5. Send out what you’ve written ahead of time. Yes, this means you’ll have to get your work done a couple of days in advance of the meeting so the team can review it. However, it’s no fun sitting around watching people read during a meeting, and the comments you receive will be much higher quality if your team members have some time to think about your work.
  6. Ask questions of the group. If you’re stuck on a specific issue or topic, let your team know. General feedback is all well and good, but their input will be much more helpful if your teammates know what’s giving you the most trouble.
  7. Review upcoming deadlines. As conference submission dates creep up, it’s important to review deadlines at each meeting so that no important goal is missed. These big dates can help frame short-term deadlines along the way for each section of the project.
  8. Customize your agenda. We currently devote an entire meeting to workshopping one person’s project and change the presenter each week. This is probably a good strategy to start with to ensure each project receives adequate attention, but don’t be afraid to experiment and find a format that works for you. Your group may be more productive if everyone presents a small amount of their work each week. Your meetings may be short or long – we generally work for 45-60 minutes – whatever length helps your team stay productive and on track. You may need to change as you go!

With these tips, you and your team will be on track for productive academic careers in no time. Like these tips or have others you want to share? Let us know in the comments!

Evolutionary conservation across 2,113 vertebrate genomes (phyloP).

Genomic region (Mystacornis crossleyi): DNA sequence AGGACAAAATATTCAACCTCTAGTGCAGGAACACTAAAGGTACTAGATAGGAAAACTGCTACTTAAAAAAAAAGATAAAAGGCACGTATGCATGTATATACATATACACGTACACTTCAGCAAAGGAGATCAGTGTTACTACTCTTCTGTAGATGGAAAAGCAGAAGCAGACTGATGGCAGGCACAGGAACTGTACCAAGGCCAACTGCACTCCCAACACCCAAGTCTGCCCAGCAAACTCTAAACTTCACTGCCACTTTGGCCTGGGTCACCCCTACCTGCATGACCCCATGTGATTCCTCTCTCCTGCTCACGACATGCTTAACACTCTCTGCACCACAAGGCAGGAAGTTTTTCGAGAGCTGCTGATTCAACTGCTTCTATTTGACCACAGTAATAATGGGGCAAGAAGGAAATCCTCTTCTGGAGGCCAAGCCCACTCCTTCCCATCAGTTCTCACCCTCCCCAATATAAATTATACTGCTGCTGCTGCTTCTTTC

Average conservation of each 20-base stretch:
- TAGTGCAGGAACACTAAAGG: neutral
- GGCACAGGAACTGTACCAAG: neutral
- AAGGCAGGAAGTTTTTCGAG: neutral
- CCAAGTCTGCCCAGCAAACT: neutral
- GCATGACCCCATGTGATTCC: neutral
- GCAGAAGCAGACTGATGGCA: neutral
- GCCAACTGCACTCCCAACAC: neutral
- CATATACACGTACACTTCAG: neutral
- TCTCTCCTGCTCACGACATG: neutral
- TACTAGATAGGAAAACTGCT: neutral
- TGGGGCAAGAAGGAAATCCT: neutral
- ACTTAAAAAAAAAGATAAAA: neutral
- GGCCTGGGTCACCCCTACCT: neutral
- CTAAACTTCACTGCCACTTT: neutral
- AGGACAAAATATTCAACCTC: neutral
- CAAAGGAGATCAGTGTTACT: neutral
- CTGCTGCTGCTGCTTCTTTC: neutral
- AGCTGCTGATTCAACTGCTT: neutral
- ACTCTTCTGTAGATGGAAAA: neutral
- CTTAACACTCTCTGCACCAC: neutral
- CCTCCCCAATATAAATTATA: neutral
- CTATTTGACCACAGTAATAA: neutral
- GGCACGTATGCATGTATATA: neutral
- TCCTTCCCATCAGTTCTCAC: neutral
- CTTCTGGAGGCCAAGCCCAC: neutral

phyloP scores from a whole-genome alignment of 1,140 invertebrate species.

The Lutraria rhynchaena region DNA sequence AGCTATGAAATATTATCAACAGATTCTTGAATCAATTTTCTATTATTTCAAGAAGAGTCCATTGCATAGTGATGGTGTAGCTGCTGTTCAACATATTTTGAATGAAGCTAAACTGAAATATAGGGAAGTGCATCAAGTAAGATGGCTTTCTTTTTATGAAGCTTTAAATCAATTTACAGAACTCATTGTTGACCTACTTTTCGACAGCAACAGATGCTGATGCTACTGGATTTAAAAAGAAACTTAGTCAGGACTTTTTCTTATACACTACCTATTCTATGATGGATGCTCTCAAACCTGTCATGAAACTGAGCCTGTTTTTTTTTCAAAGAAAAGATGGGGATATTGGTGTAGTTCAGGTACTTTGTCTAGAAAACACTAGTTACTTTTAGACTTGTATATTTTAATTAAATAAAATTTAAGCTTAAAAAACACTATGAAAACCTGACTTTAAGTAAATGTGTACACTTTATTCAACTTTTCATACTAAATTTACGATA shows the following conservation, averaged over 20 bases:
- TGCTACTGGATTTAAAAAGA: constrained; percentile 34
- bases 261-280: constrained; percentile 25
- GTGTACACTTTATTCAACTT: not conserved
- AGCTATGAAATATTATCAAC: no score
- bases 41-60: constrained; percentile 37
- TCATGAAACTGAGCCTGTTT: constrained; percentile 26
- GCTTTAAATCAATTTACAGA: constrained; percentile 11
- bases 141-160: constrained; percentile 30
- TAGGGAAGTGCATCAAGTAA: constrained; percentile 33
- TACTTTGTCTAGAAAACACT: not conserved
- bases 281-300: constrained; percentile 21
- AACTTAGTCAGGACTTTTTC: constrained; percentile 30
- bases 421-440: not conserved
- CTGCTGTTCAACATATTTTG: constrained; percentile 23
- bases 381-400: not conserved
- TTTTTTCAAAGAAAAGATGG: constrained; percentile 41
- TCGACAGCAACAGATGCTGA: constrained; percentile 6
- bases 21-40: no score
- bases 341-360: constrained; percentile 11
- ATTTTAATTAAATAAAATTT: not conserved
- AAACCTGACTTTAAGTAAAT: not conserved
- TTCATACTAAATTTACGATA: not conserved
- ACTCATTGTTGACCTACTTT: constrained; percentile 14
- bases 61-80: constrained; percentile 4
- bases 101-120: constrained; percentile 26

Image: (c) Can Stock Photo

Benjamin Schnapp, MD

Benjamin Schnapp, MD

Assistant Professor of Emergency Medicine
Assistant Program Director
University of Wisconsin School of Medicine and Public Health
Benjamin Schnapp, MD

@schnappadap

APD at University of Wisconsin's Emergency Medicine residency. Tweets are my own opinions, not my employer's.
Abra Fant, MD

Abra Fant, MD

Assistant Residency Director
Department of Emergency Medicine
Northwestern University
Director of Patient Safety and Quality Improvement
McGraw Medical Center of Northwestern University
Abra Fant, MD

@DrAbracadabra

Emergency Medicine Physician, Assistant Residency Director Northwestern EM, passionate about QI, tweets are my own views
Emilie Powell, MD

Emilie Powell, MD

Assistant Professor in Emergency Medicine
Northwestern University
Chicago, IL
Emilie Powell, MD

Latest posts by Emilie Powell, MD (see all)

Christopher Richards, MD

Christopher Richards, MD

Instructor
Department of Emergency Medicine
Northwestern University
Christopher Richards, MD

Latest posts by Christopher Richards, MD (see all)

Michael Gisondi, MD

Michael Gisondi, MD

Associate Professor and Vice Chair of Education
Department of Emergency Medicine
Stanford University
Editor, ALiEM EM Match Advice series
Michael Gisondi, MD

@mikegisondi

Vice Chair of Education, Department of Emergency Medicine. Principal and Founder, The PEARL, Stanford University.